- State of Unit Testing is unknown (Customer’s don’t know about unit tests)
- We did even come close to hitting all the menu items.
    o We only have a rough set of tests of windows. Most of our testing was on Macs.
- We didn’t have the technical expertise in the system to capture logs.
- We didn’t have the time to capture the before and after
- We have limited experience with the SUT.
- We only tested the configurations provided. Other configurations of the system were ignored.
- Could not have a conversation with product owner on critical bugs after he left.
- Driver/Hardware testing is limited. We mostly have Maverick OSX.

How Testing Was Planned:


As we have been informed that this is a highly hardware dependent product (video and screen capture), which is a commodity, we decided that actually looking at the website of the product might be as important as the product itself. Particularly since a user cannot determine the differences in quality between products without testing the products, the website becomes a primary concern. Particularly since we don’t know they support the types of computers we have, we might be forced to test the site. Finally, if the product has a price, making sure you can’t break the security and get to the download system for free is important.


In discussing load testing, we have considered trying to record multiple youtube videos all playing at once, which will stress the hardware and will make for a great deal of variation of the recorder to capture. It might also add a lot of audio channels to record if required. Also using a TV-static screen will push the compression algorithm, as it cannot be compressed well, so we might also test with that. Finally attempt to use a slower system, with little ram and a slow hard disk with lots of CPU and disk usage to see if the recording fails.


We will attempt to get our relatively few mobile devices to load the system if possible and do some basic usage.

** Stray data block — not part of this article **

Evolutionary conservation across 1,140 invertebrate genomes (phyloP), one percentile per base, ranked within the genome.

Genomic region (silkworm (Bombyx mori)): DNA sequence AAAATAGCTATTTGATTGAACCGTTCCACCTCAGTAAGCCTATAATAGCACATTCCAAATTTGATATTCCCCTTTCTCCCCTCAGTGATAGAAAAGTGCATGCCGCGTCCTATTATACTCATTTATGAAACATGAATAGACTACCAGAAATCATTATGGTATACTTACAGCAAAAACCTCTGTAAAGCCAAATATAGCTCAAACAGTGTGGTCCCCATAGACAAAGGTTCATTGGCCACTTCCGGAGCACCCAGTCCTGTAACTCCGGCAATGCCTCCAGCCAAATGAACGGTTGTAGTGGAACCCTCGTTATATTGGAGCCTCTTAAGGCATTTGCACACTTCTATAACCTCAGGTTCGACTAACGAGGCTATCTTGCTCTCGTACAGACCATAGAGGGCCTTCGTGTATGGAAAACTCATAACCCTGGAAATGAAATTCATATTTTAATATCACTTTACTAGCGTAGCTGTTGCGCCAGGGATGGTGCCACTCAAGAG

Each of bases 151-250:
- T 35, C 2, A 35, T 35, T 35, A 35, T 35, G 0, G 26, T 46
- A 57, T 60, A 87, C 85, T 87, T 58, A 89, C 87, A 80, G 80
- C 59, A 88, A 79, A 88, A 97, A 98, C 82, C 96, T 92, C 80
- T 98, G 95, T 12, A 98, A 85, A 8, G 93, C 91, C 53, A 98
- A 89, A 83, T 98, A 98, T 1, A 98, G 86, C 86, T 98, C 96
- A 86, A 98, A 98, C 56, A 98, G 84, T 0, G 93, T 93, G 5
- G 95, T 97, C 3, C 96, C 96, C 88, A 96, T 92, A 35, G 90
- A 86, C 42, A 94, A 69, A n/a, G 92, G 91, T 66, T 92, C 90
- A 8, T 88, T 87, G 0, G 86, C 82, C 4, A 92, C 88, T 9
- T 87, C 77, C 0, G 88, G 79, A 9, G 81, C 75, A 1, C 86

If it is not easy to do the basics of screen/video capture, then users may ask for their money back or go find a different product.

-Feature comparison:

• Save a file with a good and a bad file name.
• Record and Capture on app basis, full screen, area
• Two monitors vs One Monitor
• Editing if supported
• Sound if supported
• Pan and zoom if supported
• Arrows, Text, Captions, etc.
• Transitions
• Competitive Intel:
    o http://www.techsmith.com/tutorial-camtasia-8.html
    o http://www.techsmith.com/jing-features.html
    o http://www.telestream.net/screenflow/features.htm
• Long time record (If possible)
• Upload Tools
• Formats supported
• Merging/Dividing recordings
• Tagging / describing the videos other than just the file name
• How easy is it to take the output and use it with another system (e.g. I want to quickly use screen shots and videos from this tool and add them to a bug I created in JIRA)
• Can you add your own voice to the recording? Like narrate what you are doing or what you expect via the microphone on the device you are using
• Can you turn this ability off so you don't hear Isaac swearing at the system or can you remove the swearing track after the fact?

- Who are the stakeholders for this testing?
- What are the requirements? What is the minimum viable feature set?
- What is the goal of this testing (Important bugs, release decision, support costs, lawsuits, etc.)?
- Can you please give 3 major user scenarios?
- What is the typical user like? Advanced? Beginner?
- What are the top 3 things the stakeholders care about, such as usability and security.
- Can you give an example of the #1 competitor?
- What sorts of problems do you expect to see?
- Does the SUT require multi-system support? What systems need support (E.G. Mobile, PC, Mac, etc.)? Are there any special features limited to certain browsers/OSes? How many version back are supported?
- What is the purpose of the product? Do you have a vision or mission statement?
- Can you describe the performance profile?
- Is there any documentation that we should review?
- What languages need to be supported?
- Does the application call home (external servers)? Are debug logs available to us? Even if not, is anything sensitive recorded there? Are they stored in a secure location, either locally or externally?
- Do we know what sorts of networks our typical user will use to download the app with? Do we know what the average patch size is?
- Are there other possible configurations that might need to be tested?
- How does the product make money? What is the business case rather than the customer case?
- Should we/can we do any white box testing?
- Can we get access to a developer to ask questions regarding the internals of the system, code coverage, etc.?

1 comment: